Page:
Spelman Til Drill protesters respond to Nelly “Our important message was to show the African American community we shouldn’t have to chose between these issues,” she said. “They are all equally as important, we can do both. And so we fought, tooth and nail in order to, before I graduated in May of 2004, put on our own bone marrow drive.”

When Nelly spoke about the incident several days ago he said that the protesters “robbed” him of a huge opportunity.

“You [protesters] robbed me of a opportunity,” he said. “Unfairly, my brother. Because we could’ve still had your conversation after I got my opportunity, but it could’ve been somebody that was coming to that bone marrow drive that day, that was possibly a match for my sister. That didn’t come because of that…”

He also felt the girls were hypocritical and he doesn’t believe any of them are still campaigning that strongly for the cause they were fighting for back then.

“I don’t have my sister,” he said. “And I doubt if if half of those girls are still campaigning for what they quote, unquote took advantage for that opportunity for.”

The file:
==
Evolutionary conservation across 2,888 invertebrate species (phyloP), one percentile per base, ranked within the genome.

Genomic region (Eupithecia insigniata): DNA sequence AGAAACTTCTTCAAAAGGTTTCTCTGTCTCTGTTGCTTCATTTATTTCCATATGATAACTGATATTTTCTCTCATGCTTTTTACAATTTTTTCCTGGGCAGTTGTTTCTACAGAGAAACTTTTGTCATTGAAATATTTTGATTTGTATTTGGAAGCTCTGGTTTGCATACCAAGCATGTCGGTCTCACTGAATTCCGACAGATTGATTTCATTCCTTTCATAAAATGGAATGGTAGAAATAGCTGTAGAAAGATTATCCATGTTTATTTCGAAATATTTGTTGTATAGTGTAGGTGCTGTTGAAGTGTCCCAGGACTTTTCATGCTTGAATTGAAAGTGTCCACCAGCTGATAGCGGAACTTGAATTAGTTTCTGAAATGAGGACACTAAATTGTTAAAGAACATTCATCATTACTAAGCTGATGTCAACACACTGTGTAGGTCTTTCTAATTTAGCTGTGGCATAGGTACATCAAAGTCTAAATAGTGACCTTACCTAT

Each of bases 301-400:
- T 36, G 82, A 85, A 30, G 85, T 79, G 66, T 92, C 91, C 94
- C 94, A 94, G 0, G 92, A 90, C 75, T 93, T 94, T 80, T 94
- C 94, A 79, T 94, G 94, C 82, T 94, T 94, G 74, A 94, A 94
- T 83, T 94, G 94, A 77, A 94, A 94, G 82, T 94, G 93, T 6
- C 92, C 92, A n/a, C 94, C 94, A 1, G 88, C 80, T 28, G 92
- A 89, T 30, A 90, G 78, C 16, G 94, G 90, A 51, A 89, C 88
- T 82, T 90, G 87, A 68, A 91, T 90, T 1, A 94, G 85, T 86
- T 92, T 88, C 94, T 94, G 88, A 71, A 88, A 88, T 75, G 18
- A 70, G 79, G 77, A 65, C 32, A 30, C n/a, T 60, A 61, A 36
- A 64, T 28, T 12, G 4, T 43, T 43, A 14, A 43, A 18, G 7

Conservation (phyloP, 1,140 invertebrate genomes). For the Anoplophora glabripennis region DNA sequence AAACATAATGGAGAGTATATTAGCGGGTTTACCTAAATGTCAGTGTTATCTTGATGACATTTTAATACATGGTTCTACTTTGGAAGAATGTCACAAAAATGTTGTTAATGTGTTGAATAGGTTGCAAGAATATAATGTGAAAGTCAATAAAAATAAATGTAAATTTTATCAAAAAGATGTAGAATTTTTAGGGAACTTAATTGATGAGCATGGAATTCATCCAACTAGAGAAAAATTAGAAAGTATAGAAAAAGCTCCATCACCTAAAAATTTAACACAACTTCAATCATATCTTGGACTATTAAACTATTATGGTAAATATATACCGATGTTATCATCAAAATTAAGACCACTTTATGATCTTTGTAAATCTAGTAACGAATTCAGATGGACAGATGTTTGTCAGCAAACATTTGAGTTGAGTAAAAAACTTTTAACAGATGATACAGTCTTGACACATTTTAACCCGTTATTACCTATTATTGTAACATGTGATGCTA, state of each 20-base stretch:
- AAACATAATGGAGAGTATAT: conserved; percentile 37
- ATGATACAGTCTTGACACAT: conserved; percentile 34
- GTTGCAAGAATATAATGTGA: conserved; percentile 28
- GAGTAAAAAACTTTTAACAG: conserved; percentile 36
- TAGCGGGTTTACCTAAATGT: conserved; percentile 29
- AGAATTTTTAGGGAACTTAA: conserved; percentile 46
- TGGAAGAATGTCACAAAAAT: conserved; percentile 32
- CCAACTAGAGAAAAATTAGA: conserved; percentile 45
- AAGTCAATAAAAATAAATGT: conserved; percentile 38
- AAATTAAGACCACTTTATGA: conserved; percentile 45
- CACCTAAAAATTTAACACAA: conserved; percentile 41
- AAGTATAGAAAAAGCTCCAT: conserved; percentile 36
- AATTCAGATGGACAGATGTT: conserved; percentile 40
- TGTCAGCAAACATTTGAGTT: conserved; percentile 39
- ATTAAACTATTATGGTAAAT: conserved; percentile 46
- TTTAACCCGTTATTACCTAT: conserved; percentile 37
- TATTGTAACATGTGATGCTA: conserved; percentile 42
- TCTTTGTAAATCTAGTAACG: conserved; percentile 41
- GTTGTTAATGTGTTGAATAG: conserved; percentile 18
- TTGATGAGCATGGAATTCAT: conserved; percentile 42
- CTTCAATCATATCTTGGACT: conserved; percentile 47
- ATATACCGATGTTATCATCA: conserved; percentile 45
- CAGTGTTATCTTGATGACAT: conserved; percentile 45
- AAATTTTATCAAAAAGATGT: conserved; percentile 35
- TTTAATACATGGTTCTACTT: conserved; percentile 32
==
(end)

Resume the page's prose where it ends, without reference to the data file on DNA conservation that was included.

The “Tip Drill” video has gone down in hip-hop history for its controversial and explicit content and the debatable exploitation of the women featured in the video.

What people are saying

12 thoughts on “Former Spelman Students Respond to Nelly Blaming Them For His Sister’s Death

  1. Haqi Jamison says:

    These women are ridiculous. Death, women on the verge of death and that timing is can't be compared.

    There could have still been a conversation about the video. These women in the video make their own choices to appear in the video. Why do women keep thinking women are objectified by men? Especially in the Southeast where they have a culture of strippers. These women grow up wanting to become strippers. It's their choice.